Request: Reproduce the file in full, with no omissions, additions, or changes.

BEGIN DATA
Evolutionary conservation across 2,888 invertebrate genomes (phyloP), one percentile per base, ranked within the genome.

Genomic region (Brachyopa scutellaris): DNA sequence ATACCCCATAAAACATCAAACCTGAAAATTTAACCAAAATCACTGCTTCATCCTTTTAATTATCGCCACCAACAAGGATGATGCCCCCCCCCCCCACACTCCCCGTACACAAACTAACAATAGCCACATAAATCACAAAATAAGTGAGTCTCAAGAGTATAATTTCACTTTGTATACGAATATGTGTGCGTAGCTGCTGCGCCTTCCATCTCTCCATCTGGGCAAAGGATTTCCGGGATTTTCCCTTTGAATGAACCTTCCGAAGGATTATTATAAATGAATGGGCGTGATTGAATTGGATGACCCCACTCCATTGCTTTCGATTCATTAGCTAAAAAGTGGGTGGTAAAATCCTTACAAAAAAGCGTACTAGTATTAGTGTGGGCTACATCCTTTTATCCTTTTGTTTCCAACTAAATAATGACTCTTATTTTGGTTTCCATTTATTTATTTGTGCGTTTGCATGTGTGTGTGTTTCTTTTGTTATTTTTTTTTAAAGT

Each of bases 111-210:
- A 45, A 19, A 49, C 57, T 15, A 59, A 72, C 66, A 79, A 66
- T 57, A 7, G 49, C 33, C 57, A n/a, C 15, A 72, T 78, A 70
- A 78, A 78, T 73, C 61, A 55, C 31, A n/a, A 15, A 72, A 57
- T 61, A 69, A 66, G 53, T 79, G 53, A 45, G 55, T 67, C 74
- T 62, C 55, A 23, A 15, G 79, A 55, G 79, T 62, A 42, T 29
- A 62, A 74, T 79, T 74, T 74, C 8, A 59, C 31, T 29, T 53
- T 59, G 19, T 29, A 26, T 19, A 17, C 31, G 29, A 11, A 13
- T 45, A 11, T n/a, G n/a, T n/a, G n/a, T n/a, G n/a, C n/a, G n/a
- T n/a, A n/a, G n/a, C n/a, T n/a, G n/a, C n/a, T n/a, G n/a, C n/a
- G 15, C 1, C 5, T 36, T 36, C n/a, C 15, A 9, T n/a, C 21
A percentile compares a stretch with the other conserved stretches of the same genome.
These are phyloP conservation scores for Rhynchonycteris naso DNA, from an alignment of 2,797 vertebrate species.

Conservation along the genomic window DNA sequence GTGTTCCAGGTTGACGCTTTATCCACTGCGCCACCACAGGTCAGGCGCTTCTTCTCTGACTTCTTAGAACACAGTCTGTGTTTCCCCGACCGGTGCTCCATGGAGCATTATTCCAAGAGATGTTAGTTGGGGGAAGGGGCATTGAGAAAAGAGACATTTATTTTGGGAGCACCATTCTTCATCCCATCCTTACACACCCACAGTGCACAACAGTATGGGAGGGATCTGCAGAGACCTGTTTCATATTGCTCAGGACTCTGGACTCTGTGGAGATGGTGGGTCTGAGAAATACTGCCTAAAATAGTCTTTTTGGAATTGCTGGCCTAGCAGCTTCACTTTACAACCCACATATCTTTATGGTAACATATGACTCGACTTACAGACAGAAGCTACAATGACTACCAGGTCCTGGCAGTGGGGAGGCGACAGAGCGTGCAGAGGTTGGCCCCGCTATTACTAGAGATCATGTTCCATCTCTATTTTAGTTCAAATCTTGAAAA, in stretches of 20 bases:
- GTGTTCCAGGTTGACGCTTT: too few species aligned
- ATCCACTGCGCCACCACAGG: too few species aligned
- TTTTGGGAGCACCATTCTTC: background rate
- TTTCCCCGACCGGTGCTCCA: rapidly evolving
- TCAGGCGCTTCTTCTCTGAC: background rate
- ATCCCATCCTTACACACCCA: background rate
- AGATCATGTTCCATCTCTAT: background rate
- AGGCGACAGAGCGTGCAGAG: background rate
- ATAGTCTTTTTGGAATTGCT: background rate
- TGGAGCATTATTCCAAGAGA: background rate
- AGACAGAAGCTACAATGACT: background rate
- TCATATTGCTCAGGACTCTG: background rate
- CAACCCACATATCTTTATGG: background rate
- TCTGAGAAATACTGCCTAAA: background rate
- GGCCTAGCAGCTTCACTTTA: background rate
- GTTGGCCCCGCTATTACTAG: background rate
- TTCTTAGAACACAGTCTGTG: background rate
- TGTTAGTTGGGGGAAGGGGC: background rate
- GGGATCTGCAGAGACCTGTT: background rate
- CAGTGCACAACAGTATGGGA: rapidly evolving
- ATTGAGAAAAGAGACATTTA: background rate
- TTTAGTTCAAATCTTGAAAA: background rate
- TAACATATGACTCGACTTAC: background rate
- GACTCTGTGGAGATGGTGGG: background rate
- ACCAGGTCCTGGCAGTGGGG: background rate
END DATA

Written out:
Evolutionary conservation across 2,888 invertebrate genomes (phyloP), one percentile per base, ranked within the genome.

Genomic region (Brachyopa scutellaris): DNA sequence ATACCCCATAAAACATCAAACCTGAAAATTTAACCAAAATCACTGCTTCATCCTTTTAATTATCGCCACCAACAAGGATGATGCCCCCCCCCCCCACACTCCCCGTACACAAACTAACAATAGCCACATAAATCACAAAATAAGTGAGTCTCAAGAGTATAATTTCACTTTGTATACGAATATGTGTGCGTAGCTGCTGCGCCTTCCATCTCTCCATCTGGGCAAAGGATTTCCGGGATTTTCCCTTTGAATGAACCTTCCGAAGGATTATTATAAATGAATGGGCGTGATTGAATTGGATGACCCCACTCCATTGCTTTCGATTCATTAGCTAAAAAGTGGGTGGTAAAATCCTTACAAAAAAGCGTACTAGTATTAGTGTGGGCTACATCCTTTTATCCTTTTGTTTCCAACTAAATAATGACTCTTATTTTGGTTTCCATTTATTTATTTGTGCGTTTGCATGTGTGTGTGTTTCTTTTGTTATTTTTTTTTAAAGT

Each of bases 111-210:
- A 45, A 19, A 49, C 57, T 15, A 59, A 72, C 66, A 79, A 66
- T 57, A 7, G 49, C 33, C 57, A n/a, C 15, A 72, T 78, A 70
- A 78, A 78, T 73, C 61, A 55, C 31, A n/a, A 15, A 72, A 57
- T 61, A 69, A 66, G 53, T 79, G 53, A 45, G 55, T 67, C 74
- T 62, C 55, A 23, A 15, G 79, A 55, G 79, T 62, A 42, T 29
- A 62, A 74, T 79, T 74, T 74, C 8, A 59, C 31, T 29, T 53
- T 59, G 19, T 29, A 26, T 19, A 17, C 31, G 29, A 11, A 13
- T 45, A 11, T n/a, G n/a, T n/a, G n/a, T n/a, G n/a, C n/a, G n/a
- T n/a, A n/a, G n/a, C n/a, T n/a, G n/a, C n/a, T n/a, G n/a, C n/a
- G 15, C 1, C 5, T 36, T 36, C n/a, C 15, A 9, T n/a, C 21
A percentile compares a stretch with the other conserved stretches of the same genome.
These are phyloP conservation scores for Rhynchonycteris naso DNA, from an alignment of 2,797 vertebrate species.

Conservation along the genomic window DNA sequence GTGTTCCAGGTTGACGCTTTATCCACTGCGCCACCACAGGTCAGGCGCTTCTTCTCTGACTTCTTAGAACACAGTCTGTGTTTCCCCGACCGGTGCTCCATGGAGCATTATTCCAAGAGATGTTAGTTGGGGGAAGGGGCATTGAGAAAAGAGACATTTATTTTGGGAGCACCATTCTTCATCCCATCCTTACACACCCACAGTGCACAACAGTATGGGAGGGATCTGCAGAGACCTGTTTCATATTGCTCAGGACTCTGGACTCTGTGGAGATGGTGGGTCTGAGAAATACTGCCTAAAATAGTCTTTTTGGAATTGCTGGCCTAGCAGCTTCACTTTACAACCCACATATCTTTATGGTAACATATGACTCGACTTACAGACAGAAGCTACAATGACTACCAGGTCCTGGCAGTGGGGAGGCGACAGAGCGTGCAGAGGTTGGCCCCGCTATTACTAGAGATCATGTTCCATCTCTATTTTAGTTCAAATCTTGAAAA, in stretches of 20 bases:
- GTGTTCCAGGTTGACGCTTT: too few species aligned
- ATCCACTGCGCCACCACAGG: too few species aligned
- TTTTGGGAGCACCATTCTTC: background rate
- TTTCCCCGACCGGTGCTCCA: rapidly evolving
- TCAGGCGCTTCTTCTCTGAC: background rate
- ATCCCATCCTTACACACCCA: background rate
- AGATCATGTTCCATCTCTAT: background rate
- AGGCGACAGAGCGTGCAGAG: background rate
- ATAGTCTTTTTGGAATTGCT: background rate
- TGGAGCATTATTCCAAGAGA: background rate
- AGACAGAAGCTACAATGACT: background rate
- TCATATTGCTCAGGACTCTG: background rate
- CAACCCACATATCTTTATGG: background rate
- TCTGAGAAATACTGCCTAAA: background rate
- GGCCTAGCAGCTTCACTTTA: background rate
- GTTGGCCCCGCTATTACTAG: background rate
- TTCTTAGAACACAGTCTGTG: background rate
- TGTTAGTTGGGGGAAGGGGC: background rate
- GGGATCTGCAGAGACCTGTT: background rate
- CAGTGCACAACAGTATGGGA: rapidly evolving
- ATTGAGAAAAGAGACATTTA: background rate
- TTTAGTTCAAATCTTGAAAA: background rate
- TAACATATGACTCGACTTAC: background rate
- GACTCTGTGGAGATGGTGGG: background rate
- ACCAGGTCCTGGCAGTGGGG: background rate